Interestingly, in the times that the Sunday AM Bible class teacher has acknowledged this discrepancy, I’ve heard it often said that we have to be careful to defend what we already know and we have to avoid new ideas because visitors need to know what we believe and that we’re not confused about it.

    On a separate note, for colleges, I’m all for the whole “I teach critical thinking” pedagogy. But I hear that approach way more from humanities professors who have to justify why it’s a good career choice to become a history or philosophy major. And I agree with that justification, but employers don’t find it as persuasive. Law schools, business schools, engineering schools, and medical schools teach critical thinking, too, but they also teach you how to do something that requires a specific set of applied skills.

  14. JB Murphy says:

    Jay asked: “What do you think? Should we apply his theory to adult Bible class?”

    Let’s look at what the author wrote:
    -> “The goal of the course is simply that they have had close encounters with some great writing.”

    This is often done in Bible Study classes by doing character studies so we can relate to people like Moses, David and Paul who all lived in a different culture.

    The main issue I have is with the following:
    “We should judge teaching not by the amount of knowledge it passes on, but by the enduring excitement it generates.”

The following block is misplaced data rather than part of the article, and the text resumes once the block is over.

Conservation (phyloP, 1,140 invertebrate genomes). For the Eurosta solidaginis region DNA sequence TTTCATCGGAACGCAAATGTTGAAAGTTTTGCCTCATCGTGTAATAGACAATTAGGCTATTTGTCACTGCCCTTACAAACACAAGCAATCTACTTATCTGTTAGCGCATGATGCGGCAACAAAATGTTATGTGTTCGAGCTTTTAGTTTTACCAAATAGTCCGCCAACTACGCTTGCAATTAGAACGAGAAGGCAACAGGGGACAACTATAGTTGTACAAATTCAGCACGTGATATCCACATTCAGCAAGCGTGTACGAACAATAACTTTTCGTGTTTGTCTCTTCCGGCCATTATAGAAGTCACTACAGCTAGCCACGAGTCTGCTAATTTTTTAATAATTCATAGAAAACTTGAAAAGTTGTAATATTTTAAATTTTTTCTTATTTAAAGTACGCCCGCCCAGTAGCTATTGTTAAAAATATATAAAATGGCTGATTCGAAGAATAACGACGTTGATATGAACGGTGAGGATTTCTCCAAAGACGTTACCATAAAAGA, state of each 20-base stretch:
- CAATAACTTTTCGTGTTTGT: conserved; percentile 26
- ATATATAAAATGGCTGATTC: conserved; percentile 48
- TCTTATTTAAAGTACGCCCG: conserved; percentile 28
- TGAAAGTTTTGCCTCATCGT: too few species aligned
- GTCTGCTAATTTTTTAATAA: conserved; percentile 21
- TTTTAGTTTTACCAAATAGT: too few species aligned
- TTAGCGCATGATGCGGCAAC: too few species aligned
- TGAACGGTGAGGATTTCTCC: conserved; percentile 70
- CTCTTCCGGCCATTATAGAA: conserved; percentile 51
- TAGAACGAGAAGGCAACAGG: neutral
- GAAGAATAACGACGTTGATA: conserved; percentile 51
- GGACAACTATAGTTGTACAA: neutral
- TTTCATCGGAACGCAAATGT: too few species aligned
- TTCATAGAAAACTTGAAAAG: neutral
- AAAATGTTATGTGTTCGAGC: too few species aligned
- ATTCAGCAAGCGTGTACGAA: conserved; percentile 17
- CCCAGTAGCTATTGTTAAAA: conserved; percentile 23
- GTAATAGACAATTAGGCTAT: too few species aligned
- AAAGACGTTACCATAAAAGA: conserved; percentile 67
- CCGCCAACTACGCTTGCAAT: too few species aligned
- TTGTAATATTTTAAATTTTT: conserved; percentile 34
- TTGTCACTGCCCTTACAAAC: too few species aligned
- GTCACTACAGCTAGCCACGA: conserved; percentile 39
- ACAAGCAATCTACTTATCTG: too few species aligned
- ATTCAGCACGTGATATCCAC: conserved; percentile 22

The Bible class teacher in the local congregation is limited by a number of things, including the teaching venue, time, course arrangement (quarter system, etc.) and audience knowledge. The teacher should determine at the outset what the purpose of the class is, and that should drive his teaching methodology. No one wants a boring class, or a boring subject, and the teacher should make attempts to make subject matter more exciting or easier to digest.

    As to the author’s statement above, I don’t think it aligns with Deut. 6 and other OT passages regarding the purpose of instruction, nor with its NT counterparts. The teaching in a university and church congregation setting are two entirely different situations.

  15. JB Murphy says:

    George Mearns wrote:
    “I am frustrated by the shallowness of both Bible classes and sermons. We just go over the same old same old, afraid to be challenged or to challenged. There is a fear that if something different is taught, then we will somehow end up falling away.”